Bringing Out the Potential


Saturday, June 23, 2018, 20:27

I've been fascinated with the concept of an "Outdoor Classroom" as I find I learn many lessons from nature.

"There is a teaching in every part of creation. It is our task to find it, learn it, and apply it." - late elder Ken Goodwill (First Nations University of Canada, n.d.)

I love to gather the stories of our land and to find them I go to the people of our land - the First Nations People.
Aboriginal people have been offering sophisticated, land-based education to their children on this land for millennia.

Nature and Forest Schools are being started here in Canada
The definition of such schools is:
The children spend their time in the outdoors in local woodlands and green spaces, in various urban and near-urban parks, natural spaces adjacent to or on school grounds, or natural playgrounds and outdoor classrooms where they have the opportunity to learn in a natural environment on a regular basis. Here they have "regular and repeated access to the same natural space, as well as emergent, experiential, inquiry-based, play-based, and place-based learning" (MacEachren, 2013). The defining feature of this type of nature-based education program is that children are provided with opportunities to build an on-going relationship with the land, to a dedicated educator, to one another, and to themselves through this educational approach.

These Forest and Nature Schools are often described as a “magical” thing to witness, as it’s often a microcosm of collaboration, communication, trust building, and a working model of consensus building.
The learning outcomes of these schools are based on real-time explorations and experiences, rather than pre-determined concepts in books or on screens, done within the four walls of a classroom.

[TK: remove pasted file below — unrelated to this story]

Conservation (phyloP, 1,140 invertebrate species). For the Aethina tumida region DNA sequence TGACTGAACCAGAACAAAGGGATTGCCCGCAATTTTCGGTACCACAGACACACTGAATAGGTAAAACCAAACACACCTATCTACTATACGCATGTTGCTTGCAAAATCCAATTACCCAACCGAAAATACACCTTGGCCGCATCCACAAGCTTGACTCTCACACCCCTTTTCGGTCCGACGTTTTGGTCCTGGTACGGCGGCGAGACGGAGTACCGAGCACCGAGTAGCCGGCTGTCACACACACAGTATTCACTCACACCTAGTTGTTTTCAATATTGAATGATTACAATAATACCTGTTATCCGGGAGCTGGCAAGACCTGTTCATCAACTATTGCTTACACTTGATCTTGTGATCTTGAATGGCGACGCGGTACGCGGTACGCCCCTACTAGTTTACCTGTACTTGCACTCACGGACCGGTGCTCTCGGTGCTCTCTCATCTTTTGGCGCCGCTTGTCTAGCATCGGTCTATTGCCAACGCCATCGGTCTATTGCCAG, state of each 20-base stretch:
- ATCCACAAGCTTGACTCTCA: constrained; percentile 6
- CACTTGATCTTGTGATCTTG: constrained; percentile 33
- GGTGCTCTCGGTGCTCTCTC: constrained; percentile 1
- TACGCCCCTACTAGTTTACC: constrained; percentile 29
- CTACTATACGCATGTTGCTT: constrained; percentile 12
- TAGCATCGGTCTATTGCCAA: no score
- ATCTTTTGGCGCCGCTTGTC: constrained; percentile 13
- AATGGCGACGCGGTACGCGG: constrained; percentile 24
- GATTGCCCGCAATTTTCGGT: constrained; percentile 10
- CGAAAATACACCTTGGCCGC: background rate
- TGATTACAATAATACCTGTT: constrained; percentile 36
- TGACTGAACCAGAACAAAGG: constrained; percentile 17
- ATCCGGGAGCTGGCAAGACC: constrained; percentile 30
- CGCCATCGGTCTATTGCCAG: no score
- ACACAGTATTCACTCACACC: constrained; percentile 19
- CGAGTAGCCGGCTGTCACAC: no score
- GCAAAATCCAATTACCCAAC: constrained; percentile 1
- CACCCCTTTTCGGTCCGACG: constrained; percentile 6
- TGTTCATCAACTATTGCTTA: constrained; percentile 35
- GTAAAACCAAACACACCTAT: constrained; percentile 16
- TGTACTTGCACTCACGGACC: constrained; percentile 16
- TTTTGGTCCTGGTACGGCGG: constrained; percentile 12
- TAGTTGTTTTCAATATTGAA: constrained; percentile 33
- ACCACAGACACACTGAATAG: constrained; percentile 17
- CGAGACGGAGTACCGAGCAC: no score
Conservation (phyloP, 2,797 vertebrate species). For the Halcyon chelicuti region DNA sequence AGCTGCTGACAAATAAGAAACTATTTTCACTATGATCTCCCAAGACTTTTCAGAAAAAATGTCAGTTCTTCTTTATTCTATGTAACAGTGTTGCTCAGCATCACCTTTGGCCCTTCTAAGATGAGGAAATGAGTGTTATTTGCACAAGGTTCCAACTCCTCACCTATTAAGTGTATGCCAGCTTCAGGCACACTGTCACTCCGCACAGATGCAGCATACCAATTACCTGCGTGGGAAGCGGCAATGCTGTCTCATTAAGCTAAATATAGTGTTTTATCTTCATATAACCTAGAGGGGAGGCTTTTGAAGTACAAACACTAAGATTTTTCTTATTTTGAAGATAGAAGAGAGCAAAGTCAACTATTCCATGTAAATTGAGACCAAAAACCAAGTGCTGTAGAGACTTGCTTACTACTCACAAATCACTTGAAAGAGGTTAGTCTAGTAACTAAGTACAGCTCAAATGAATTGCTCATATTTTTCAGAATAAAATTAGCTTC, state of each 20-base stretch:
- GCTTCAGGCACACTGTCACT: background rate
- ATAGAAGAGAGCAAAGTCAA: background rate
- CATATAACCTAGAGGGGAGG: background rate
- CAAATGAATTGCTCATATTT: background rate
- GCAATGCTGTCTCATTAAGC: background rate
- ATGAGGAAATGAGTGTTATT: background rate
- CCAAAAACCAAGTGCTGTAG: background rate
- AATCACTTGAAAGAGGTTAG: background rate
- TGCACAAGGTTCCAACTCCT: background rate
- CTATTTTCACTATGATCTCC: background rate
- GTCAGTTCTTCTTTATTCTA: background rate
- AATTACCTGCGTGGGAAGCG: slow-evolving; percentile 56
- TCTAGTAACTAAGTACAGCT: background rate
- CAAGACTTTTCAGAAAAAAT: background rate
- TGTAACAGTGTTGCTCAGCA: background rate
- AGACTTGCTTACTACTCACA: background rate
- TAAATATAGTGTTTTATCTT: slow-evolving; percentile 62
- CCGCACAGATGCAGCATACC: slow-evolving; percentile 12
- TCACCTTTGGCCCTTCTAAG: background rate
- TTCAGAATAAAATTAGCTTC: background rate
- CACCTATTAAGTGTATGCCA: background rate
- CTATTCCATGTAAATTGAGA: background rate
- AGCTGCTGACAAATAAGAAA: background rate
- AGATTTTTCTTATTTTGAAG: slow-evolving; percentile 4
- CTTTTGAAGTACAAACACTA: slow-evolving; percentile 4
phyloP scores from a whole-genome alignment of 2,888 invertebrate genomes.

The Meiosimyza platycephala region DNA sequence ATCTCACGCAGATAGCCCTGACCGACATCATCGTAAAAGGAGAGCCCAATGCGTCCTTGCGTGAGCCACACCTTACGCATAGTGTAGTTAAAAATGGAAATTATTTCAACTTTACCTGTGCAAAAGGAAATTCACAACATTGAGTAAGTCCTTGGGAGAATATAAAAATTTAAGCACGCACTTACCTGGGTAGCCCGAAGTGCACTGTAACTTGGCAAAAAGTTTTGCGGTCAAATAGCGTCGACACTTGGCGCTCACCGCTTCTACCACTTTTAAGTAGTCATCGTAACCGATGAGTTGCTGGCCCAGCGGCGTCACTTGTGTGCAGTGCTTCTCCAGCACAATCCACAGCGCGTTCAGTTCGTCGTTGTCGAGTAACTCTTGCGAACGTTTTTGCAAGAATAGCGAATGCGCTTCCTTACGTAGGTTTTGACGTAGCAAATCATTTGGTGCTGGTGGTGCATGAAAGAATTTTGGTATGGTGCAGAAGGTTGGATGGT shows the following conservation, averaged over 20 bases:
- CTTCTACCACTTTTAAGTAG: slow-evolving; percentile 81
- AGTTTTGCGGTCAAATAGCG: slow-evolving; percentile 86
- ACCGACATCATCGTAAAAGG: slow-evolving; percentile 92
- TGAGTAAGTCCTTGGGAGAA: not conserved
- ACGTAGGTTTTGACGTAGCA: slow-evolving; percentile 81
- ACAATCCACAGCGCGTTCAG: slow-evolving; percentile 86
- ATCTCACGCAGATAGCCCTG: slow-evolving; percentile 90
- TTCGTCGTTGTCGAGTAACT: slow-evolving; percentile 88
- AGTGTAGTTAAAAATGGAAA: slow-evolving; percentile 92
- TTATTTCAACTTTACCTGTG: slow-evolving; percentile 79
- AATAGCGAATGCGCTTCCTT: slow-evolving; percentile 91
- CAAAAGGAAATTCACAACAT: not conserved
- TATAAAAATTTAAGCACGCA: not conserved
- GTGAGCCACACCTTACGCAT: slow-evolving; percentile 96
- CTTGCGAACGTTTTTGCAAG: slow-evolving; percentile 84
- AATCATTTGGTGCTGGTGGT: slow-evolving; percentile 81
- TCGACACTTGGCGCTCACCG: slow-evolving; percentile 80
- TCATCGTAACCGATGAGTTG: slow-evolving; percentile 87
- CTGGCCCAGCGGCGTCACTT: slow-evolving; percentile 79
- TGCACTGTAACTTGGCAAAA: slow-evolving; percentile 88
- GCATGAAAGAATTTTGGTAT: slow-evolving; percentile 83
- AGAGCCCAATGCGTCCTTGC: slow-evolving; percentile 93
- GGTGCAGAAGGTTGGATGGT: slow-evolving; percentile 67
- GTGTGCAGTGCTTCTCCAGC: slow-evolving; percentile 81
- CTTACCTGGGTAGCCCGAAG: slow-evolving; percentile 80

I'm fortunate that I live right in the forest and the school I work at is a block away (an easy walk) from the forest with private land owners willing to share their land with the school kids - our forest classroom! Here we can allow the children to connect with their environment. All areas of the curriculum can be covered -

• Recognizing patterns in the environment (leaves, spider webs…)
• Measuring natural materials using other natural materials
• Multiplication with the insects laying eggs to increase their numbers or the seeds of a plant that multiplies the number of new plants.

• Creating musical instruments with natural materials
• Setting up items that will move in the breeze
• Listening to the sounds in your environment
• Singing and dancing together

• Making land art with leaves, rocks, sticks
• Weaving with sticks
• Felting
• Creating cordage
• Painting with natural materials
• Pounding flowers and leaves onto fabric
• Experimenting with natural dyes
• Creating “costumes” with natural materials

• Creating a story about your place
• Writing messages with natural materials.
• Local / First Nations stories about plants and animals
• Songs, rhymes and picture books about local plants and animals
• Circle stories with the group
• Using loose parts from the forest to tell an oral story
• Learning animal languages
• Sharing your personal stories about natural experiences
• Narration in play

• Creating homes for real and imaginary animals
• Learning about the life cycles of animals, plants and insects
• Finding animal homes (looking under logs)
• Engineering bridges, teeter totters, and equipment
• Understanding seasonal patterns

A wonderful resource is the PDF "Forest and Nature Schools in Canada" found at:

Can you see how you could incorporate this into your learning experience or your child's learning experience?
I'd love to hear of your lessons from nature or if you have had any experience with Forest and Nature Schools in the comments section.

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